CORONIS—Embracing one’s vulnerability seems to have replaced the higher, faster, stronger emblem of the Olympics. The very frailty that makes us human seems to have won over the need to excel, or so the Games’ sponsors tell us. Not that I watched any of it. Not a single second, so help me you-know-who. I liked Sebastian Coe’s remark in last week’s Spectator about taking advice from Djokovic, who quit the mixed thus leaving his partner in the lurch. I’ve always liked and admired Coe and always mistrusted the Serb, but then I’m a small-timer where sport is concerned. One thing I’ve never done is quit, however, and I did compete on a high level in tennis, karate, even polo. Judo came later on, and I remember when I won the world championship in Brussels 2008 for the 70-year-olds and over, my coach told me just before the final, “You’re a bum fighting another bum, so if you lose, find your own way home, I don’t want to have anything to do with you.” Talk about putting pressure on the poor little Greek boy. But it worked, and to us old-timers it’s called tough love.
The Spartan mothers said something similar to their sons when they went off to war: “I tan I epi tas.” With it, or on it, meaning the shield. Today American female pundits would probably demand jail for such mothers, cowardice and solipsism having replaced courage and self-sacrifice. The Olympics as a universal idea is now a crock, the Games having fallen from grace through their corruption (only FIFA is worse) and their commerciality. Seventy-three percent of their revenue comes from broadcasting, and television is the priority. I’ve attended two Olympics: Rome in 1960, the best ever, and Athens in 2004. Symbols and gestures from athletes were rare back then. My spies tell me that back in the States, TV ads were stuffed with insufferable social justice messages concerning female and trans empowerment. Thank God I was in Coronis and listening to Bob Geldof’s wisdom rather than infomercials about the mental health of minority athletes. Once the Games were over, the mental-health bandwagon rolled on because it suits the sponsors. Quitting athletes makes it easier for the sponsors to protect their product. Take the cases of Naomi Osaka and Simone Biles. They’ve never been more popular, more worshipped, more talked-about as a result of throwing in the towel. As an American female pundit put it, “Black women backing out is powerful.” What utter crap.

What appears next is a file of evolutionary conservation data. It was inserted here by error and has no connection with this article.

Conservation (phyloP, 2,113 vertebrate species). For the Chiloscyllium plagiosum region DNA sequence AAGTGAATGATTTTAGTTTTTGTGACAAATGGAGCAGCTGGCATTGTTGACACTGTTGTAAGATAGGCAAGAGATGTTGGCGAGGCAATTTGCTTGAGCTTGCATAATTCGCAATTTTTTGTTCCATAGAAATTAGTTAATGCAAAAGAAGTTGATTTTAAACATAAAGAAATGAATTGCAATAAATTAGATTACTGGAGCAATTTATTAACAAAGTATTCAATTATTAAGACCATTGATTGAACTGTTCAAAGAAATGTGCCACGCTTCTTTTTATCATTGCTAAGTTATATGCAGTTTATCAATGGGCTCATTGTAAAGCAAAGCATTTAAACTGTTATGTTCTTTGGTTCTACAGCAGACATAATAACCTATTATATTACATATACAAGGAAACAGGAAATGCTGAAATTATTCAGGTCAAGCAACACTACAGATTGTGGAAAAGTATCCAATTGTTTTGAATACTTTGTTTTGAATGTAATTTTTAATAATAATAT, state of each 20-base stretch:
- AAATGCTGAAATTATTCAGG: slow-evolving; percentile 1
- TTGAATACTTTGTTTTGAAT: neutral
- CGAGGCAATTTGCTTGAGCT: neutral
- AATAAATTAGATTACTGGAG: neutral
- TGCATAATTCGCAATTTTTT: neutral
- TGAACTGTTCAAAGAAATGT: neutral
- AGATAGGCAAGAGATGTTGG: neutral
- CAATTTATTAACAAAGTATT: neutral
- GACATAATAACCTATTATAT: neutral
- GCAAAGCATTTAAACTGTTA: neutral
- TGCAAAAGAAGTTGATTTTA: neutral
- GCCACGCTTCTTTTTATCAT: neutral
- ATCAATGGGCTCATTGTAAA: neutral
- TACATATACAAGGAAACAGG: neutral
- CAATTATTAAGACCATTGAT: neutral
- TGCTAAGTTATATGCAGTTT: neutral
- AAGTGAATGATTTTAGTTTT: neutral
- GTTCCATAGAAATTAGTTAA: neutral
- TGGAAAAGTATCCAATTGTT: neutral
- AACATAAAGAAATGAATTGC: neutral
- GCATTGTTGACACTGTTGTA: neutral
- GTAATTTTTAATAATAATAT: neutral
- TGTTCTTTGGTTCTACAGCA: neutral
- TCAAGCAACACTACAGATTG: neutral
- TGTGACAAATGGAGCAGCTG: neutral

Sir Bob Geldof the Wise says that these were virtual games. That athletes, like rock stars, cannot perform with the same intensity and passion in front of empty seats. Yet the Brits did it, as did the Chinese, Japanese, Italians, and Russians. The Americans were humbled in certain sports, and the women’s soccer team has proved itself the worst ambassador ever, being obnoxious, selfish, boorish, and unsportsmanlike. If a gold medal for using foul language existed, the American female athletes would have swept the field.
Never mind. Here in Coronis, Pugs Club is enjoying its annual meeting, with our host George Livanos, Sir Bob, Count Bismarck, Greek crown prince Pavlos, Edward Hutley, and poor little me. Our ladies are also here except for my wife, who prefers her dogs back in Gstaad to me. Our newly elected president is Prince Pavlos, and although we’ve let it rip at night, the country is burning down and this has put a damper on our partying. Man-made wildfires are a yearly plague around these parts, with Mounts Parnes and Penteli north of Athens and south in Laconia all ablaze. Is it the extreme heat, or is it anarchists trying to score points against law and order? A combination of both, I’d say, and it seems to be getting worse by the year.
When Geldof isn’t complaining about my non sequiturs he lectures us on all sorts of subjects, from the dying words of a rock star to his nurse (how about a wank?) to the brilliance of Sir Francis Drake, El Dragon to various South American and Caribbean tribes, and his exploits. It seems that Drake not only sailed down and around the Straits of Magellan and up past Vancouver in a tiny boat and fed his terrified crew some limes to keep them healthy—hence “limey” for Brits—but he also managed to lift the maps from the Dutch, brought Elizabeth her gold, and bottled up the Spanish Armada with the known results. In between lectures and insults, Professor Geldof dispenses wisdoms galore in the manner of John D. Rockefeller, who used to give ten-cent coins to anyone crossing his path. I wanted to discuss the Howe brothers, who lost the battles of Bunker Hill and Saratoga yet redeemed themselves later on, Richard Howe winning the greatest naval battle ever, the “Glorious First of June” in 1794. Just because I knew a little about it, Sir Bobsie changed the subject to the Irish potato famine. Next week I’m heading back to Switzerland and will write about the latest outrage against Greek King Constantine. An unsigned article in a supposedly conservative newspaper accuses the King of the very betrayals that were perpetrated against him. Fifty-five years later and lefty hacks still hack away at a very decent and patriotic monarch.
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